Bush EPA says Americans are worth less
Last week, EPA marked down the value of a generic American from $8.04 million to $7.22 million. This is the value that EPA will use to judge “whether potentially lifesaving policy measures are really worth the cost.”
Normally, economists would say the value should rise over time, since Americans historically have become wealthier while incomes and productivity keep rising, meaning the lost income from a premature death should rise over time.
Now some have described nefarious motives to the EPA:
“By reducing the value of human life, which is really a devious way of cooking the books, the perceived benefits of cleaning up the air seem less,” said Frank O’Donnell of the District-based group Clean Air Watch. “That has the effect of weakening the case for pollution cleanup.”
True, the Bush administration hates reducing pollution, so this is a plausible argument.
But I’m inclined to go with a simpler explanation. The EPA is simply recognizing that the Bush administration has made all of Americans poorer. Bush has presided over
- the collapse of the dollar, which makes us relatively poorer than other countries.
- stagnating incomes for the vast majority of Americans.
- the collapse of the housing market, which is the single greatest source of wealth for most Americans
- soaring oil prices, which ensure a trade deficit of more than half $1 trillion a year as far as the eye can see, again ensuring a future decline in living standards.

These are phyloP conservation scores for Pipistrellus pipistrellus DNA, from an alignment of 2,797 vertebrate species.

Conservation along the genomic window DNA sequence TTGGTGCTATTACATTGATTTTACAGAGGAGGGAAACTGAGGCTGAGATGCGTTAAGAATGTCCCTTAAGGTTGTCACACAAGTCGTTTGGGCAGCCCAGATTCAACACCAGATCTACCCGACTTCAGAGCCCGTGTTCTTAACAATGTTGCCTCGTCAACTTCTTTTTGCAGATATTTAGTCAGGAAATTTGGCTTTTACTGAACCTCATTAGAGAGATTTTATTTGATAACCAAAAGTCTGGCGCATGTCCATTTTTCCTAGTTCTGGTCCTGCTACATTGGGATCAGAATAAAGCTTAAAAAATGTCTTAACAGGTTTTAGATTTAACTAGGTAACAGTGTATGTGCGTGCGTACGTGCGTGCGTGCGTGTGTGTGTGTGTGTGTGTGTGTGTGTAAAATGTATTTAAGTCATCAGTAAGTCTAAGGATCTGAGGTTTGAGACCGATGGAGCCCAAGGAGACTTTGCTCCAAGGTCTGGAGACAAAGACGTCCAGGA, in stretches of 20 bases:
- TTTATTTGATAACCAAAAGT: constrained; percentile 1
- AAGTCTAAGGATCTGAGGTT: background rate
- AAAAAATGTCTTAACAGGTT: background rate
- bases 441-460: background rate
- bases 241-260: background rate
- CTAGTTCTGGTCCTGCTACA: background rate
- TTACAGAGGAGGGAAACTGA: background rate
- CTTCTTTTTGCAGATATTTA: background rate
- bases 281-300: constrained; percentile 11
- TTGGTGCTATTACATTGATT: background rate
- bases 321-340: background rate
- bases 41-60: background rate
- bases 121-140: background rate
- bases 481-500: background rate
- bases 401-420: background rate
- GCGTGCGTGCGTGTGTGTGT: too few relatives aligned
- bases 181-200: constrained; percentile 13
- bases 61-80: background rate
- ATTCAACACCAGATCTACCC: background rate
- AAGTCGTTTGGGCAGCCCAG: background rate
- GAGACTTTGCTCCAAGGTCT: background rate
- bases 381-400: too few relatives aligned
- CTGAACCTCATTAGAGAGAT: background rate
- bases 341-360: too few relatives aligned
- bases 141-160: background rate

- a soaring national debt, which will obviously makes current and future generations poorer.
- a concerted effort to block state, national, and international climate efforts, again ensuring a future decline in wealth and living standards.
- the embrace of torture as U.S. interrogation policy, which obviously devalues all of human life.
So kudos to the Bush administration for recognizing the true impact of their two terms in office. I hope this explanation will end confusion among independent economists:
One of the researchers whom the EPA cited said he was puzzled at the agency’s calculations on the value of a human life.
“Nobody’s ever lowered it,” said W. Kip Viscusi of Vanderbilt University. EPA came closest: In 2003, it tried to count senior citizens’ lives as worth less than those of other adults. After a loud outcry from seniors, the agency backed off.
Viscusi said most researchers believe the value should generally be going up, as Americans have become wealthier and more willing to spend money to avoid risks.
Sure, in Viscusi’s ivory tower, Americans have become wealthier. But that’s probably because his chauffeur fills up the gas tank. Bush has certainly made the rest of us feel worth less.